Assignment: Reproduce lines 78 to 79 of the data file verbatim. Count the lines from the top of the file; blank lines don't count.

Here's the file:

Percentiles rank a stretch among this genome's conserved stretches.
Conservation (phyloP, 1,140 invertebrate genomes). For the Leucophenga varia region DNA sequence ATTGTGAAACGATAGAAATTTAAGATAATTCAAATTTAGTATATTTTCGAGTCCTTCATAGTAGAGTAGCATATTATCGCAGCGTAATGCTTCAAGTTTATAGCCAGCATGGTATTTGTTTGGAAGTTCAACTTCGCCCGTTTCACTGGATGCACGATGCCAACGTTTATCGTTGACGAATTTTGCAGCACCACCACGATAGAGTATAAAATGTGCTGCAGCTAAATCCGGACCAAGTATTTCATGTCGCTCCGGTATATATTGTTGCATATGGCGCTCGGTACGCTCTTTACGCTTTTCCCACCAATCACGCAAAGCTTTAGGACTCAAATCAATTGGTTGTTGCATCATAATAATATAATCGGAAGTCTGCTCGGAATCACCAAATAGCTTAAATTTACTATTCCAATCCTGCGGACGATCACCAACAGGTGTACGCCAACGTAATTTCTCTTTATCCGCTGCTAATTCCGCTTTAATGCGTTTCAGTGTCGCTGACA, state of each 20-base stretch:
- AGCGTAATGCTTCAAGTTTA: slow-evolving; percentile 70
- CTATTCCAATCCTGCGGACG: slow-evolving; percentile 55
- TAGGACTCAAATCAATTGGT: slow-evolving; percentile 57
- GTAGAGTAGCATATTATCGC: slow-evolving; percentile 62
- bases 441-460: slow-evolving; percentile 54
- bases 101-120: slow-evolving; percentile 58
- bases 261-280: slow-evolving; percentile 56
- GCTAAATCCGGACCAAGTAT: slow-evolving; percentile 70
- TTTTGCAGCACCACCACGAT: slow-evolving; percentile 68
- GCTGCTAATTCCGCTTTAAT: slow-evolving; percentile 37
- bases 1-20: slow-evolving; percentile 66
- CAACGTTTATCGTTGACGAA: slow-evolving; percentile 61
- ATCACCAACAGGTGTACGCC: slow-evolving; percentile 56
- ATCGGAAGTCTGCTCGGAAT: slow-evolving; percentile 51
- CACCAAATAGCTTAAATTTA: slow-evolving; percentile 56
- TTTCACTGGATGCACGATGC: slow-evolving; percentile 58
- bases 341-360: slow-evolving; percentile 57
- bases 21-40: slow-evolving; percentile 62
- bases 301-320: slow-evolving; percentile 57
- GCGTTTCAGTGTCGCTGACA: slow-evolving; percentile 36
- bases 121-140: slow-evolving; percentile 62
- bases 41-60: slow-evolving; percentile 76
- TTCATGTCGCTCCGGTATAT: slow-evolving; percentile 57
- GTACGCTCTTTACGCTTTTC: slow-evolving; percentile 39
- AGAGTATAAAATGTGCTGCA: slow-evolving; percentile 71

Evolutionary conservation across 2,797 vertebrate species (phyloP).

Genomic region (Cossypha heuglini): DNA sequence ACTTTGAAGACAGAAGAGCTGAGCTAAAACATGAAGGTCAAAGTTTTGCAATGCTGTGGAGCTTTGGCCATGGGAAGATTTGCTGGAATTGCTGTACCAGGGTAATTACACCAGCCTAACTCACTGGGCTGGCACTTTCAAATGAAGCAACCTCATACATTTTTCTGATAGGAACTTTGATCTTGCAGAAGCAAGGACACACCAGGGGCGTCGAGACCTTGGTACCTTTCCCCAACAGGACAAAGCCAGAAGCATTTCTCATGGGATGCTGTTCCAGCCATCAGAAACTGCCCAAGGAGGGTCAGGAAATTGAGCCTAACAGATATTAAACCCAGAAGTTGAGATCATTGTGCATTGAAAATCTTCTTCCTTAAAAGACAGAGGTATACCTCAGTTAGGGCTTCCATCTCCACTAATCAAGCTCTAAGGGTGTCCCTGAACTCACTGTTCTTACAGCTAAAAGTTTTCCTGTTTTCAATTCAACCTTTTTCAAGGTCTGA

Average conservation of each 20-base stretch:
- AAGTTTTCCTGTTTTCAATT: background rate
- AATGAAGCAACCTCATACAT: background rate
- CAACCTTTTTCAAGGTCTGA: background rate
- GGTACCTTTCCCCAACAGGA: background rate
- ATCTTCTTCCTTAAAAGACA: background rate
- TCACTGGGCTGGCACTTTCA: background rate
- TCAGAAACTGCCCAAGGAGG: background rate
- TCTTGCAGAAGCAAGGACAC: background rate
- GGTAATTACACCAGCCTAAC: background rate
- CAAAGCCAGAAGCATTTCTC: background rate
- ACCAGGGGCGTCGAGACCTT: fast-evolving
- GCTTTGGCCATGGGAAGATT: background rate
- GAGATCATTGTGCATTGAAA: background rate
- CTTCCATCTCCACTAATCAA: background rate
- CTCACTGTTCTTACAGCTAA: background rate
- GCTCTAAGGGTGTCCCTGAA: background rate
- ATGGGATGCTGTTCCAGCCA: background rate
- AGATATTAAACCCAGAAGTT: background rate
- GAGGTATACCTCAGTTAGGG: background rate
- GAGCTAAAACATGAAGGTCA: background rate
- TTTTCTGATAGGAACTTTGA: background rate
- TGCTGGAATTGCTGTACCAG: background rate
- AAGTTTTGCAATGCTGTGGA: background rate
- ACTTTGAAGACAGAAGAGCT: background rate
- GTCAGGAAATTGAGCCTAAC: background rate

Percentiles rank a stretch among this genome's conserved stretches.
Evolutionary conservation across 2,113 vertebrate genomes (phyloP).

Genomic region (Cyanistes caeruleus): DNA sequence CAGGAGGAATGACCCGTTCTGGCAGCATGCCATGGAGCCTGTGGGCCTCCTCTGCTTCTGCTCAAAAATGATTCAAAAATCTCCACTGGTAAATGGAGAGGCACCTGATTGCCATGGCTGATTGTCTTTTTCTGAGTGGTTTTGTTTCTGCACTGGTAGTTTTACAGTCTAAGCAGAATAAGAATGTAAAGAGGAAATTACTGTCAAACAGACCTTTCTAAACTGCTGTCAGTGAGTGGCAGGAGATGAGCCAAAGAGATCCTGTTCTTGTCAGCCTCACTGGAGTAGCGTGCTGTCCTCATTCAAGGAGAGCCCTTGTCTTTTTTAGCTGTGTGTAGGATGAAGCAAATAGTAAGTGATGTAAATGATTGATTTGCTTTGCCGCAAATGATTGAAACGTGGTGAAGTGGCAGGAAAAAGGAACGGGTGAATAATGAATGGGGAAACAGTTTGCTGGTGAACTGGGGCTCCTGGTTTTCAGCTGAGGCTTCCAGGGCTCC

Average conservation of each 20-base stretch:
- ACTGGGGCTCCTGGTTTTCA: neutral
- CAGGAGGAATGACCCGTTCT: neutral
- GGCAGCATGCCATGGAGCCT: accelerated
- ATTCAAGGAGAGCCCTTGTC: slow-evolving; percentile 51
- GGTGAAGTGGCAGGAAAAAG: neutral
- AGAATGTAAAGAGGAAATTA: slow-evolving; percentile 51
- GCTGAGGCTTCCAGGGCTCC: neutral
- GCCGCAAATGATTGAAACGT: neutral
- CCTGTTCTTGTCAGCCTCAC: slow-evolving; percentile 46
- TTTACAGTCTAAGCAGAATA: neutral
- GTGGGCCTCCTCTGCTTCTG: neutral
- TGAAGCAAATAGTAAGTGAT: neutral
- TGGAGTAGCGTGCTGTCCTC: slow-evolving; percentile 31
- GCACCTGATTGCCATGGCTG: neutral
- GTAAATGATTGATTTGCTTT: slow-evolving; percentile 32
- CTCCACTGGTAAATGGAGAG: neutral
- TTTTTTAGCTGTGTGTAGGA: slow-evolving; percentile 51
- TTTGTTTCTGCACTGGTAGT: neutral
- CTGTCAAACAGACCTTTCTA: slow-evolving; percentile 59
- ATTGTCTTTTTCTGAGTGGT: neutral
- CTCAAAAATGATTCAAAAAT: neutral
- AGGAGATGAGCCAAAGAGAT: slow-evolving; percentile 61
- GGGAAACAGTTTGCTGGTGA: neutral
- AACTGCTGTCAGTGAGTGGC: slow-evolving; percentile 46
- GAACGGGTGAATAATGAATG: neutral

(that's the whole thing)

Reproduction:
- CTGTCAAACAGACCTTTCTA: slow-evolving; percentile 59
- ATTGTCTTTTTCTGAGTGGT: neutral